Aphelion

Melbourne, FL

#372 Sep 19, 2013
Joe wrote:
<quoted text>
How sad that you continue to berate me for standing up for rights. The UN Declaration of Human Rights supports a living wage and the right for workers to organize and bargain collectively. The Declaration also recognizes that people have a right to food and housing.
So you believe that you have the "right" to a well paying job, Food and Housing? Is there anything that you believe is up to you to obtain and not expect the government to supply for you?

I will continue to berate you as you are a prime example as to what is wrong with this country. We are slowly being taken over by the takers in this world who feel that they are entitled to everything that the successful have earned in life.

You are a loser! But keep telling yourself that you and those like you are just the same as the rest of the population, even if your the only ones who believe it.

Keep your hand out beggar. HAHAHAHAHA
Aphelion

Melbourne, FL

#373 Sep 19, 2013
At this crossroads the choice is between two very different futures. The welfare state promises lifetime benefits for the entire population. Every American will be entitled to a safety net of food support, housing, education, medical care, child care, child tax credits, transportation, and a host of other benefits regardless of whether he or she chooses to work. Everyone will enjoy the right to this wide array of government benefits covering the necessities of life, but to pay for it, those who choose to work will be taxed to the point that they too live near the level of welfare recipients.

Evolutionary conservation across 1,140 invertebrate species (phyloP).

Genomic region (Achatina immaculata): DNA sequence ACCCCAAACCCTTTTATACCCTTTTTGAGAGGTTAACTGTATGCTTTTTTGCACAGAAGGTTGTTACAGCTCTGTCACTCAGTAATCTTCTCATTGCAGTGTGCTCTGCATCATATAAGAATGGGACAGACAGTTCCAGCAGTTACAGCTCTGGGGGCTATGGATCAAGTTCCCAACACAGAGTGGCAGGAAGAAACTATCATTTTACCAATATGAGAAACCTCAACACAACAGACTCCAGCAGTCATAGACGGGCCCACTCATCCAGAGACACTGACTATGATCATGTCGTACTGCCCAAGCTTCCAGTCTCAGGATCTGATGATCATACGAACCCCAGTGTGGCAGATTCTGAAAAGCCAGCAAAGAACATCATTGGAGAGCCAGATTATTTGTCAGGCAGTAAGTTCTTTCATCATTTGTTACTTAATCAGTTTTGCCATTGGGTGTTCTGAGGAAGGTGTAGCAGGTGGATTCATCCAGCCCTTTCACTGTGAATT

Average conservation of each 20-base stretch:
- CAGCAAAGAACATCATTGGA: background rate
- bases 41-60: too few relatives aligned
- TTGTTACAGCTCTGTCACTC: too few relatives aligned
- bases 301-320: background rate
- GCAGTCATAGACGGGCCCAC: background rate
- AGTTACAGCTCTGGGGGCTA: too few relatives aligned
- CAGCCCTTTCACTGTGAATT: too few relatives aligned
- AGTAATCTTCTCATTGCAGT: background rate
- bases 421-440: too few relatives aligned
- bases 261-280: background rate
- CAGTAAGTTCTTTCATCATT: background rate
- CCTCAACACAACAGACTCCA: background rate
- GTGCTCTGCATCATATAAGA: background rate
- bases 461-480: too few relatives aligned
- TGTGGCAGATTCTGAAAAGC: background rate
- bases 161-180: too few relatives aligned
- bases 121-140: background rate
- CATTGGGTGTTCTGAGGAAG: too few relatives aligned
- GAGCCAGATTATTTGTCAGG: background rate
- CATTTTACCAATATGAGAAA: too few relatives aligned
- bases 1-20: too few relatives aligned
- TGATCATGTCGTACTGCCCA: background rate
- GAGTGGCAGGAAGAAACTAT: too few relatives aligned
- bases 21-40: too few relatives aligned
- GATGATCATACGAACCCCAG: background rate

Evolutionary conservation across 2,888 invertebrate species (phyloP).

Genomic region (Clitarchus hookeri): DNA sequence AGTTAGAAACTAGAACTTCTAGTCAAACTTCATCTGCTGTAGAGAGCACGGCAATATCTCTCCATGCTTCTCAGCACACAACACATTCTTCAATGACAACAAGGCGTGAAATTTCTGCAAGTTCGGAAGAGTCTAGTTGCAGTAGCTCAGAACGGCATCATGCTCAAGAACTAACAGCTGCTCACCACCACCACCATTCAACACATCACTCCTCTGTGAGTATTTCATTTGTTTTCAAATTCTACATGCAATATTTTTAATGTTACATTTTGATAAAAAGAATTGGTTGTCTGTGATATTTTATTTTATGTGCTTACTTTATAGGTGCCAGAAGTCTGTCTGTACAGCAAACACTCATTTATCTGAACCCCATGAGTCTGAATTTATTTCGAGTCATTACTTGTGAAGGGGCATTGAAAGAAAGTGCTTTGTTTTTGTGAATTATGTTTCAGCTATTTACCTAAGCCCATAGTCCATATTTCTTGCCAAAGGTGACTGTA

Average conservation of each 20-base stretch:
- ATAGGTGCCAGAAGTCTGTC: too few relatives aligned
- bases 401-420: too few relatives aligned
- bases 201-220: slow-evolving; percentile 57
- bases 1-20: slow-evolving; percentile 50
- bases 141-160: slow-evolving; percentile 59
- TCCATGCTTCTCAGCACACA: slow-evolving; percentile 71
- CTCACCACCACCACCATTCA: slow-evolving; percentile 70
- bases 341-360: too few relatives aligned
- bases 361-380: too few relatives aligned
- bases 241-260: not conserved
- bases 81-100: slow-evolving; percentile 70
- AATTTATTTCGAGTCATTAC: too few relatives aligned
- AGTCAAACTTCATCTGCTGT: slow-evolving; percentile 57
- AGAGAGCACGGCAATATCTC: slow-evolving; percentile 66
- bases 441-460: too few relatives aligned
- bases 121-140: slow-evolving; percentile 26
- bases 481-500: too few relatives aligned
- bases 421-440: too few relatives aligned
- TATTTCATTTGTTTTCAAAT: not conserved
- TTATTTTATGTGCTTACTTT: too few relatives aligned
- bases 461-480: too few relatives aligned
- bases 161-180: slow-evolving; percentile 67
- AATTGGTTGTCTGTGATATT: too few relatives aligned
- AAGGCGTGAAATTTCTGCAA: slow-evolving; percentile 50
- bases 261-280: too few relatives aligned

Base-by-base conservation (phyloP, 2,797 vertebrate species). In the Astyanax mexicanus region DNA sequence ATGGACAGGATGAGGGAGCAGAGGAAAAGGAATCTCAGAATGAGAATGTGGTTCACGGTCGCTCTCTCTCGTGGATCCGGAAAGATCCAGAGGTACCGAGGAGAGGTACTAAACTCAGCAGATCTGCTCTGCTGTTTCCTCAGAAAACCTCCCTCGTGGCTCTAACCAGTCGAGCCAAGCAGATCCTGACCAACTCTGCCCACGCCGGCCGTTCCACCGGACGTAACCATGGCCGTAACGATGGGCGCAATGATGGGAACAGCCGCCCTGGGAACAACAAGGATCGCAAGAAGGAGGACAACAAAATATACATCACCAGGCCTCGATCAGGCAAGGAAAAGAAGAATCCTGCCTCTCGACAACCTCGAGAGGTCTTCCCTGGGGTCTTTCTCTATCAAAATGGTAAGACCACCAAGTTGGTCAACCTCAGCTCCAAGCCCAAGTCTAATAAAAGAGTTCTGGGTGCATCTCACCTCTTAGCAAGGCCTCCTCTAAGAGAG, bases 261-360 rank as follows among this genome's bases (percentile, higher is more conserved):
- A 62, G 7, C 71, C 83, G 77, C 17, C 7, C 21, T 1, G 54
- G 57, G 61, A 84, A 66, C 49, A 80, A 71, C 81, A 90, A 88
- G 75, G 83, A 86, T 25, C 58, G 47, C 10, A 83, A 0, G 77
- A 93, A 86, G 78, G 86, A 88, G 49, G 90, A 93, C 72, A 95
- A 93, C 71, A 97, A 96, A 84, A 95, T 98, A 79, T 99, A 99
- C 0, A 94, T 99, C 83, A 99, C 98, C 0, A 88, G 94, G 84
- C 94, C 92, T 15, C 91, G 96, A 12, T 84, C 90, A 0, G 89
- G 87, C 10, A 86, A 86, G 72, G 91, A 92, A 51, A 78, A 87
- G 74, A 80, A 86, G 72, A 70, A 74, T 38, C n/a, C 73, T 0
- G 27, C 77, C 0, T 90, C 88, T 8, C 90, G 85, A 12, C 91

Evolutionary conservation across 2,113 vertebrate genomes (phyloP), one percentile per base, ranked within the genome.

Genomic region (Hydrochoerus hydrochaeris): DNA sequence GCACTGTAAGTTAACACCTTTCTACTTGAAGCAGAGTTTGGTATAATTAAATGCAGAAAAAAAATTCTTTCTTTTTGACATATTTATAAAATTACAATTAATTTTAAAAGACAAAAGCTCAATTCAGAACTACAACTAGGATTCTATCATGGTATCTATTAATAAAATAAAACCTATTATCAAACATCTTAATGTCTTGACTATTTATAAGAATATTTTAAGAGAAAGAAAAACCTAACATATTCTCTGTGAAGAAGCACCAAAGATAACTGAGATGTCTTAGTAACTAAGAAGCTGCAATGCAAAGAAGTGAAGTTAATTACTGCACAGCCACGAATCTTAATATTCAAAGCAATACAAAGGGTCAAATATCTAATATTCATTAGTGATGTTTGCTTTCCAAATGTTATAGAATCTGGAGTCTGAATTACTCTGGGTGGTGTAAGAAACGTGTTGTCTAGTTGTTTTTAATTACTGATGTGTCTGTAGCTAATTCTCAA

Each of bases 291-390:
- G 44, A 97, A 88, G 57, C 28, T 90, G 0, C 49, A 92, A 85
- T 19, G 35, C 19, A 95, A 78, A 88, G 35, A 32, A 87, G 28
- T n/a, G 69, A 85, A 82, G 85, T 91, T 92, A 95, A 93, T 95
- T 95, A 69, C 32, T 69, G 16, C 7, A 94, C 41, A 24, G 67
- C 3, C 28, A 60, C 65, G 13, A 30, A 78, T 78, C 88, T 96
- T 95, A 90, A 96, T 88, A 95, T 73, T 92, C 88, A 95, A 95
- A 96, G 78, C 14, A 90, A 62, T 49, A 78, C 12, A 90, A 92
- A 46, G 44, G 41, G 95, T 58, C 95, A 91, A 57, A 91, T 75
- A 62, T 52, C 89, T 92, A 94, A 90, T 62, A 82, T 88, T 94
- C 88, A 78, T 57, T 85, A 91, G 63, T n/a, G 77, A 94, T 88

Eventually, the logic of the welfare state dictates that few will choose to work. Instead of a nation divided into "takers and makers," America will become like Greece: a society composed mostly of takers. And those takers will never willingly relinquish their lifetime benefits.

The dire consequences of this situation are not entirely apparent even in Greece because the Greek economy has been propped up by the stronger northern European states and by international loan agencies largely funded by the American taxpayer. Yet it appears that Greece may be on the brink of default, as large debt payments are due in March 2012. Once Greece is cut loose, it will face a very long and harsh economic depression, and until it institutes fiscal reform, that depression will continue indefinitely.